Researchers have reported that companion robots have had positive effects on older adults with depression. However, there has been little quantitative analysis on the relationship between robot design and depression. To address this, we surveyed 191 older adults and investigated the impact of age, gender and depression level on design preferences for companion robots. We focused on toy-sized companion robots and evaluated three design elements: type, weight and material. The findings show that baby-type robots were the most preferred by older adults. They favoured the lightest weights and microfibre materials, regardless of the independent variables. Moreover, robot weight preferences varied significantly with the level of depression. Highly depressed older adults disliked heavy robots. These preliminary findings suggest that companion robots need to be designed with careful consideration of their physical characteristics and potential psychological effects.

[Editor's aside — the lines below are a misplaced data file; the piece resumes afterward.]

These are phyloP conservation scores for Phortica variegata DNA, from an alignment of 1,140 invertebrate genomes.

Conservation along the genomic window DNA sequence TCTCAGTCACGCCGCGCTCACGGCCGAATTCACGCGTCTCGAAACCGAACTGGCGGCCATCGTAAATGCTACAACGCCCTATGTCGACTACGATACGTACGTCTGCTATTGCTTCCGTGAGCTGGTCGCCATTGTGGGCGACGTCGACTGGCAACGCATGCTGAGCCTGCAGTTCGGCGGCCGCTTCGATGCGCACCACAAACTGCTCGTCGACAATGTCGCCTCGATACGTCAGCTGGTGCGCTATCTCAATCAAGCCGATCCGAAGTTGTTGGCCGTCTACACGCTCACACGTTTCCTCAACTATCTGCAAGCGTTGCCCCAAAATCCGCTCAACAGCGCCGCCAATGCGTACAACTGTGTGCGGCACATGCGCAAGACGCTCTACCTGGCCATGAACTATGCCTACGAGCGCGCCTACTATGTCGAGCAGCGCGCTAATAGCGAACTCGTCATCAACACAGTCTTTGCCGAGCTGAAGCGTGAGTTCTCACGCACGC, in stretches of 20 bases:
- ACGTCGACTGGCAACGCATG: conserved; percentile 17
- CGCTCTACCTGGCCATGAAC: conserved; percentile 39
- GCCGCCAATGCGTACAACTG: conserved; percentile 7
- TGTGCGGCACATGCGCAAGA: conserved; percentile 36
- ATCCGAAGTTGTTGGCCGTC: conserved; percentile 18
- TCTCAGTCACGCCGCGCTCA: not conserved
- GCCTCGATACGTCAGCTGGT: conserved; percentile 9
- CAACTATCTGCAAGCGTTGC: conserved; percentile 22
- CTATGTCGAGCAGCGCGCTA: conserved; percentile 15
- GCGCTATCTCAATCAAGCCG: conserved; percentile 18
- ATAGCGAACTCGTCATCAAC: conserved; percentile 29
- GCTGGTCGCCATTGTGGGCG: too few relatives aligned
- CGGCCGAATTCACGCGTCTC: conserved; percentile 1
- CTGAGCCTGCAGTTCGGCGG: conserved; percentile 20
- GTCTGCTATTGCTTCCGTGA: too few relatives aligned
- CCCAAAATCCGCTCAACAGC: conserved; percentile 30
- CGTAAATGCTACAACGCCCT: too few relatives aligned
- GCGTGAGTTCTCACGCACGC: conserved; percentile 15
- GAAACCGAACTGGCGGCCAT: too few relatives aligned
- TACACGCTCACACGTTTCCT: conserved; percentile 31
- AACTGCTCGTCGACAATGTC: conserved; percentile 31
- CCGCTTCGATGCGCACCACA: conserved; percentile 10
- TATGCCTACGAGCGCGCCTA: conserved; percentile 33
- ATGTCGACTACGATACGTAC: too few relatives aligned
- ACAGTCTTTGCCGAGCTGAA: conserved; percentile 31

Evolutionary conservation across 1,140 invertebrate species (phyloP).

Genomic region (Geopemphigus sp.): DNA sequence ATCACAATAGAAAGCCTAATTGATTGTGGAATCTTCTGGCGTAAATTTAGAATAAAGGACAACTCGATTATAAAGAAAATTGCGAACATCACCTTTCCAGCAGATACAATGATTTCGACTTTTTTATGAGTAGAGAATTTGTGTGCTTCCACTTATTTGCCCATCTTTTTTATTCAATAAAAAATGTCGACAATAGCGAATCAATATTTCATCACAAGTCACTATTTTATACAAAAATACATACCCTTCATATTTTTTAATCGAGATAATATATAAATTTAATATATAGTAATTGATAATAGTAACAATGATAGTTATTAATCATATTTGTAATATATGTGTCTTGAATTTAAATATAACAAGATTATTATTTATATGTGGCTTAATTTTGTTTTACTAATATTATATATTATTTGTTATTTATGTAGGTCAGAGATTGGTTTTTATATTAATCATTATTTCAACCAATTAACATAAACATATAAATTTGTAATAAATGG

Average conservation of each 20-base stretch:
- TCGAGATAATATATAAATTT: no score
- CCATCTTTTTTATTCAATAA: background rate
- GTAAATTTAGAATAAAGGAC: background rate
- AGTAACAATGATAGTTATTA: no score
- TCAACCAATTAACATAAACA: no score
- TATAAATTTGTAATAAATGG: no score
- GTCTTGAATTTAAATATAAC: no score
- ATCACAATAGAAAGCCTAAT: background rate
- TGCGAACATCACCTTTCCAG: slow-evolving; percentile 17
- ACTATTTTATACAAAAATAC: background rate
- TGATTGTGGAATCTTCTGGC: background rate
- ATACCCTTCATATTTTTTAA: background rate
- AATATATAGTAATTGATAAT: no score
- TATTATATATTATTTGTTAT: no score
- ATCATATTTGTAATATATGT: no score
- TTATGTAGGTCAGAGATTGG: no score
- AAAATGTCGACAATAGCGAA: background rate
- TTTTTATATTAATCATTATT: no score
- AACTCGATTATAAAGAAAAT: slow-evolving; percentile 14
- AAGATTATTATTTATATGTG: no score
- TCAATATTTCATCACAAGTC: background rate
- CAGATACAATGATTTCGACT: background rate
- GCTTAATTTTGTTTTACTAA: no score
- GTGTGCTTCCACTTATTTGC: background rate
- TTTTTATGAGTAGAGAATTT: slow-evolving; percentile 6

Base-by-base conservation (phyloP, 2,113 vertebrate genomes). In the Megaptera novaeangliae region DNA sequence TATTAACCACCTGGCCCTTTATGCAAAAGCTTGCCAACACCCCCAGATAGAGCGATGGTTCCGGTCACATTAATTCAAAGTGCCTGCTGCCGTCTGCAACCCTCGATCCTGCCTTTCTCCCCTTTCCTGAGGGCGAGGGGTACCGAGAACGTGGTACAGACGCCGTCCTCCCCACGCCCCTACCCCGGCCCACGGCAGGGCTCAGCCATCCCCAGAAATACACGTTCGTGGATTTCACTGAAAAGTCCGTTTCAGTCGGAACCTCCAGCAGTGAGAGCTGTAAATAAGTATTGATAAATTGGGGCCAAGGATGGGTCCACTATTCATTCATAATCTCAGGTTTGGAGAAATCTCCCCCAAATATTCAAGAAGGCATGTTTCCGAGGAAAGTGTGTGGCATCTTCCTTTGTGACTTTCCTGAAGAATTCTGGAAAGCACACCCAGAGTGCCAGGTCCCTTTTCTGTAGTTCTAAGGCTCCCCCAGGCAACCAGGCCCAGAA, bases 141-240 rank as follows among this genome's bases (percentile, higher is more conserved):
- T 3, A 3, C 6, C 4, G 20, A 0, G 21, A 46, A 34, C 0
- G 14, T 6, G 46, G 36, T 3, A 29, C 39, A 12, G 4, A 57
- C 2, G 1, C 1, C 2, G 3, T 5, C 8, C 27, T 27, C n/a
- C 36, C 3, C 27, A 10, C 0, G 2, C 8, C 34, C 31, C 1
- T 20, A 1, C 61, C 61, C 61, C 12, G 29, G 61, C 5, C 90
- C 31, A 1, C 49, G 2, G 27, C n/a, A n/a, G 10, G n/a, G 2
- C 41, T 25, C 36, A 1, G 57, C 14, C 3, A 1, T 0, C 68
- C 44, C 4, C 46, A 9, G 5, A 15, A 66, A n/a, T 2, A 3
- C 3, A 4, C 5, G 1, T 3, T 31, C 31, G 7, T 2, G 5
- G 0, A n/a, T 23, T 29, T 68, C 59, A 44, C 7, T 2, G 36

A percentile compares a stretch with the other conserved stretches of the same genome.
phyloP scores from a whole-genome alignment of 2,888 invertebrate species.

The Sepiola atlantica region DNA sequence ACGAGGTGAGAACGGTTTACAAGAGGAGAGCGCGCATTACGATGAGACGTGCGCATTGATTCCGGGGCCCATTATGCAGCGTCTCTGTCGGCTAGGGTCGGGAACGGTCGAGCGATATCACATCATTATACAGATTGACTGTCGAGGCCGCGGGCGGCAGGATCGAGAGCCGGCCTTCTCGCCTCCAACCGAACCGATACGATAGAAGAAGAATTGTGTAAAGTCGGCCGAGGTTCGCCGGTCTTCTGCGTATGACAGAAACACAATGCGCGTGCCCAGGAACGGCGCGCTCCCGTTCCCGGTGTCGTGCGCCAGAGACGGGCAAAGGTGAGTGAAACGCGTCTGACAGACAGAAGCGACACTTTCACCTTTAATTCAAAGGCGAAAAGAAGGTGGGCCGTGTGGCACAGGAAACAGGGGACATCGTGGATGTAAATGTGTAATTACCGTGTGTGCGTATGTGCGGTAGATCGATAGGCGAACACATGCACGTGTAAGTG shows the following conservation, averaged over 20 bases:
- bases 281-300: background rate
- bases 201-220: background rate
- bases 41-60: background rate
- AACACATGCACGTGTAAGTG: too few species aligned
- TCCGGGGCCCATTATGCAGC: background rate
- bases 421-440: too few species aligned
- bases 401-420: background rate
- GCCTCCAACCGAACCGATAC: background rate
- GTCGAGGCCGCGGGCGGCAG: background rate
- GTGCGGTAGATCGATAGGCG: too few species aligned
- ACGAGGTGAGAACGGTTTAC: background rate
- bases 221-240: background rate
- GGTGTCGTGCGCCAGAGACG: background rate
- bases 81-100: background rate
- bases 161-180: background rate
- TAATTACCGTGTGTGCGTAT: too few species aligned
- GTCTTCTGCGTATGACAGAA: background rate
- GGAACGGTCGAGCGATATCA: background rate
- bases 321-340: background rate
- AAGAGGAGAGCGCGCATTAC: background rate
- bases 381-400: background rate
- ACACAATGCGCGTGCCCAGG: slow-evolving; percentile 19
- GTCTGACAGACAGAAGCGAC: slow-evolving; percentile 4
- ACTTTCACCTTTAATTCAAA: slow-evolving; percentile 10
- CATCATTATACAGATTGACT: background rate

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All Science Journal Classification (ASJC) codes
- Language and Linguistics
- Animal Science and Zoology
- Linguistics and Language
- Human-Computer Interaction